“This has been stunning in how different it is from a normal congressional hearing. It’s truly been a collaborative effort, and it’s been focused on providing a collective front. Their presentation of new information that the investigation has uncovered has been extremely effective. And I expect that to continue.
“I also think they’ve done an impressive job of reporting to the public and of connecting the dots between all of the events, including before the election to put the plans in place to undermine the democratic process,” she adds. “It hasn’t been perfect, but if you judge the committee on what they were asked to do, they’ve been extremely effective and they’ve shown we face some truly daunting challenges to our democracy. And how close the Jan. 6 attempt came to overturning a democratic election.”
As for the question of how the committee will be perceived, McNally says that depends on how the goal is defined. “People will say this committee is successful only if there are broad, sweeping changes in public opinion, or only if Trump is indicted. I think that’s an unfair standard. This committee put forth an impressive effort in laying out the facts in a way that provides the tools for other people to take up the challenge, whether it be the Department of Justice or the media.”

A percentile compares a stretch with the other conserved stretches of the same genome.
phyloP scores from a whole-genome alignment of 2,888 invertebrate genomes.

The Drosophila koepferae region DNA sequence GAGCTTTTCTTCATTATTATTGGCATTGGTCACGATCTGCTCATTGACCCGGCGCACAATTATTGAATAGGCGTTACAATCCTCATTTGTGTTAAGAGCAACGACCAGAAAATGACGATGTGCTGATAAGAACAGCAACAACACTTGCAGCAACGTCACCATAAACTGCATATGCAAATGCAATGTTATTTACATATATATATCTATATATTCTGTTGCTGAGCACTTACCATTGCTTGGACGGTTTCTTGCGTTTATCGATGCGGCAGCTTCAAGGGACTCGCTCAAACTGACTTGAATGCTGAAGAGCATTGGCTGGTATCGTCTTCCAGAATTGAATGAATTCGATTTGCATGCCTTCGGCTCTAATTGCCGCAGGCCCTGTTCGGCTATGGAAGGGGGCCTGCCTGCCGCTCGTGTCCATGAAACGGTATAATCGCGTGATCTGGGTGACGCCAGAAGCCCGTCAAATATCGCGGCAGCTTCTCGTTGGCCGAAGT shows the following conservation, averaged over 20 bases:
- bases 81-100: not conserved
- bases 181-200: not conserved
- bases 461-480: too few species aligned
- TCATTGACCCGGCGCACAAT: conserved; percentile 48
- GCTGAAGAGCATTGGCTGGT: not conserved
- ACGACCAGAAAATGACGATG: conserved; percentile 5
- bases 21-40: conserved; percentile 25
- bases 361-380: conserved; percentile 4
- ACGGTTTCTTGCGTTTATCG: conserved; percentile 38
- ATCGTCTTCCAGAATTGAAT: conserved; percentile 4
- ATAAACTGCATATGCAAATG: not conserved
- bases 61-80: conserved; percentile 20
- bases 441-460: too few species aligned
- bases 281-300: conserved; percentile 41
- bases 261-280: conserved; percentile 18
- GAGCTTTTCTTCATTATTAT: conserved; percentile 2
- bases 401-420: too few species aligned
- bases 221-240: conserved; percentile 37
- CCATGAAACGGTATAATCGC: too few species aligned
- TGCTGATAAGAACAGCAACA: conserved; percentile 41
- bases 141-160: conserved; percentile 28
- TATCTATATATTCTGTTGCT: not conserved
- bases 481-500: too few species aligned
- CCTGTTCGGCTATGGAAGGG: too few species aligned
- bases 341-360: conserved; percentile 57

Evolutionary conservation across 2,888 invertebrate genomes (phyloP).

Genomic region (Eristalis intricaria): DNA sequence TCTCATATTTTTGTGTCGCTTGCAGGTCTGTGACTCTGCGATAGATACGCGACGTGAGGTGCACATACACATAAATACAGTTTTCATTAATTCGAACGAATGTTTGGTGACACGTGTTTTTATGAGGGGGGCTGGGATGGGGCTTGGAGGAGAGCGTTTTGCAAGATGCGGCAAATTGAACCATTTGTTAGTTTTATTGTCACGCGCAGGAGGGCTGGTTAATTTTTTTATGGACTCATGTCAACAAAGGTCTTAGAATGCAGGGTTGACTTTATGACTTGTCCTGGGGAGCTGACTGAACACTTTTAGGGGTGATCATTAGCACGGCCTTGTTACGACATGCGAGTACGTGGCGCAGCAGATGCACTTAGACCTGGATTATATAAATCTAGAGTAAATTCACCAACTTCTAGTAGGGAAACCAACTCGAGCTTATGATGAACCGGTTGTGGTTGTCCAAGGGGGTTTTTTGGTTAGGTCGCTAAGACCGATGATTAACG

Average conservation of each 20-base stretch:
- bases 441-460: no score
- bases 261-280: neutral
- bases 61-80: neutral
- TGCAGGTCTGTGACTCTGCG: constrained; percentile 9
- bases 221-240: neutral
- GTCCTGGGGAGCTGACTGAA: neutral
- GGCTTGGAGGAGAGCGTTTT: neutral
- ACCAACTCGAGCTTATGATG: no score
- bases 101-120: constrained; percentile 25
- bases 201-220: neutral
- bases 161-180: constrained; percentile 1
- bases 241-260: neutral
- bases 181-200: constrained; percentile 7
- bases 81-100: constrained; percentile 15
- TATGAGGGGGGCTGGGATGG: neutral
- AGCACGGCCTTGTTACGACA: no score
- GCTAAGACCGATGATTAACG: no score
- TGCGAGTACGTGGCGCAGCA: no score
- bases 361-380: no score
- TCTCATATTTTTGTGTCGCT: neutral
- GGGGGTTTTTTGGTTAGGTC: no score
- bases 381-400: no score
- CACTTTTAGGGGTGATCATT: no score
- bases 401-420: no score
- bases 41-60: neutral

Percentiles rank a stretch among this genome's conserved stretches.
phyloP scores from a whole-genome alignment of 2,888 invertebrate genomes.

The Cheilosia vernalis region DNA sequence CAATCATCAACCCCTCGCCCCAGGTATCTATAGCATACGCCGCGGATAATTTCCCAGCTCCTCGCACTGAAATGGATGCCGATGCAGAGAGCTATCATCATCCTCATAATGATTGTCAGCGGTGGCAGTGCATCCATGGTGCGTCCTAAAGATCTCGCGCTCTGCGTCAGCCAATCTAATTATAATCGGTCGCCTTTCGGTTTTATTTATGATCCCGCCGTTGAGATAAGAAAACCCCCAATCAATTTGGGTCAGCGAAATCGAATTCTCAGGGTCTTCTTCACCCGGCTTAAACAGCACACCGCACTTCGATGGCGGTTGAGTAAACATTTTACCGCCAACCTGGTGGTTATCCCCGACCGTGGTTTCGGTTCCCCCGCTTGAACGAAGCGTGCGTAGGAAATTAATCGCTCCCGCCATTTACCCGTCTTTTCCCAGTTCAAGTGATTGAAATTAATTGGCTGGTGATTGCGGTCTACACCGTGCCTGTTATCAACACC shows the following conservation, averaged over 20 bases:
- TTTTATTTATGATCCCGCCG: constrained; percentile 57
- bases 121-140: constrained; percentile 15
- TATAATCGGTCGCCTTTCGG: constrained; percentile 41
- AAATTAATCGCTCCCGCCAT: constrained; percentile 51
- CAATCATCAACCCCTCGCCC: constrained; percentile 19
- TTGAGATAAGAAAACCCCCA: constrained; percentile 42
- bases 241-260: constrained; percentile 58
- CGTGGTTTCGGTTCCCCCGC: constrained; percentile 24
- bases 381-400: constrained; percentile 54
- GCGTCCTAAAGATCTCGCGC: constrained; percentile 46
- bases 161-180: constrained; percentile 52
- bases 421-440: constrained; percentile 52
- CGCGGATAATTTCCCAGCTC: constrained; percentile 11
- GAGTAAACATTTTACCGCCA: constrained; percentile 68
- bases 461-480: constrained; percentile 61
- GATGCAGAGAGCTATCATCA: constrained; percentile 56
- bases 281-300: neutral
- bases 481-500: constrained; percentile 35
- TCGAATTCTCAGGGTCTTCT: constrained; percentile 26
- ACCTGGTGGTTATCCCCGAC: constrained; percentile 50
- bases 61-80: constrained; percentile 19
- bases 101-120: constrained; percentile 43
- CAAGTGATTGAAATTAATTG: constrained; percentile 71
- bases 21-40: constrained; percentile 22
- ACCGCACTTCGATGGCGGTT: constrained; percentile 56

Much of the credit for the committee’s ability to accomplish its mission, McNally says, should go to chairperson Bennie Thompson (D-Mississippi) and vice chairperson Liz Cheney (R-Wyoming). “It’s rare for members of Congress to agree to put aside their own personal reelection interests, and leadership has a lot to do with that. The closest parallel to this is the Watergate hearings. But that was such a different moment in time.”
The committee is taking a break in August and will resume public hearings in September.